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Blake Griffin a bargaining tool in Clippers' pursuit of LeBron James

During their meeting with James, the Clippers pitch the idea that Griffin would be a good complement to the coveted free agent.

July 02, 2010|By Lisa Dillman

Undoubtedly, one reason the Clippers found themselves pitching LeBron James and his management team on Friday afternoon in Cleveland had to do with a certain power forward from Oklahoma.

Perhaps it's too early to add the words 'miracle worker' to Blake Griffin's resume. Grabbing rebounds in a regular-season NBA game will suffice.

But Griffin is the X-factor in the Clippers' courtship of the coveted free-agent James. Remember when James made his way down the court and ended up in front of the Clippers bench in January at Staples Center and hugged the injured Griffin?

Griffin, really, is almost like the free agent who has already been signed. A wingman in place.

"That's what I told Bron in the meeting," said Clippers' General Manager Neil Olshey in a telephone interview from Cleveland. "I don't have to sit here and tell you that you need to bring someone with you. Or that we need to go out and get someone else.

"I have the guy."

That would be Griffin.

Olshey had a good line after the meeting in Cleveland, passed along by Brian Windhorst of the Cleveland Plain Dealer, saying: "Now I can absolutely, unequivocally say that Blake Griffin is as good a Robin to his Batman as there is available in the league."

The Clippers' presentation — from Olshey and team president Andy Roeser — lasted about an hour, and followed a long pitch session from Heat officials, and they teased Miami Team President Pat Riley about going overtime.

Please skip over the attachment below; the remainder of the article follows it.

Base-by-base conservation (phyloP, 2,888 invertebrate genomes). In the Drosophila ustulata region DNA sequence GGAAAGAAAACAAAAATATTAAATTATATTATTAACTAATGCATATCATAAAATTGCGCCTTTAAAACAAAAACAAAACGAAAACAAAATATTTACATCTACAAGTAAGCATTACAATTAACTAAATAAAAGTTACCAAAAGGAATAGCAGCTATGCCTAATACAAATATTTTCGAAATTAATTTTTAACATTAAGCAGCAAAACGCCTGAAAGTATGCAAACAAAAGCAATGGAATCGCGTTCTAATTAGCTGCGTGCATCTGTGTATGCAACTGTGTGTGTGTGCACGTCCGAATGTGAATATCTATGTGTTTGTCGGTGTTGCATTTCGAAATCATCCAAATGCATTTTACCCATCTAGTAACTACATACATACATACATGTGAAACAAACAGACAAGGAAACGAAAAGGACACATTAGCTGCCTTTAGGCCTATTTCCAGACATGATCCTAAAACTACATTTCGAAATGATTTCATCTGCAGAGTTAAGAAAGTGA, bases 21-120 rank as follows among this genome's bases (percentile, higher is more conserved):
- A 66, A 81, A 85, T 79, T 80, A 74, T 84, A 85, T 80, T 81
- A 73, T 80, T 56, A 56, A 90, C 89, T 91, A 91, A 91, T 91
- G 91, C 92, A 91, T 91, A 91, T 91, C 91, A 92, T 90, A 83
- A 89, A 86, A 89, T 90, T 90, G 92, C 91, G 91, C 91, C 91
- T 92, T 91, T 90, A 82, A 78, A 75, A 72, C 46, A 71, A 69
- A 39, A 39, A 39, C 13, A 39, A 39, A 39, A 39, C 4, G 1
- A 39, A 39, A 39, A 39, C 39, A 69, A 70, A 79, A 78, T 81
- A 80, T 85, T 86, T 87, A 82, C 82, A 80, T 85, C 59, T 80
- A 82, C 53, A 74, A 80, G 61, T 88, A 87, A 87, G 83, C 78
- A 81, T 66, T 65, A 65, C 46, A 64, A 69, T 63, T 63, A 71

New Jersey and the Knicks presented their case to James on Thursday, and the final two slots, both on Saturday, go to Cleveland and the Bulls.

James asked about the Clippers' coaching situation. It is down to current Mavericks assistant Dwane Casey and former Bulls coach Vinny Del Negro and expected to be resolved next week.

The Clippers, with the help of their TV partners at Fox, produced a DVD for James hitting the highlights of Los Angeles. But it went beyond the usual vision of L.A., also showing the Clippers' training facility in Playa Vista and had action footage of Griffin and Baron Davis and Clippers teammates.

"We felt if we couldn't bring LeBron to L.A., we'd bring L.A. to LeBron," Olshey said.

lisa.dillman@latimes.com

twitter.com/reallisa

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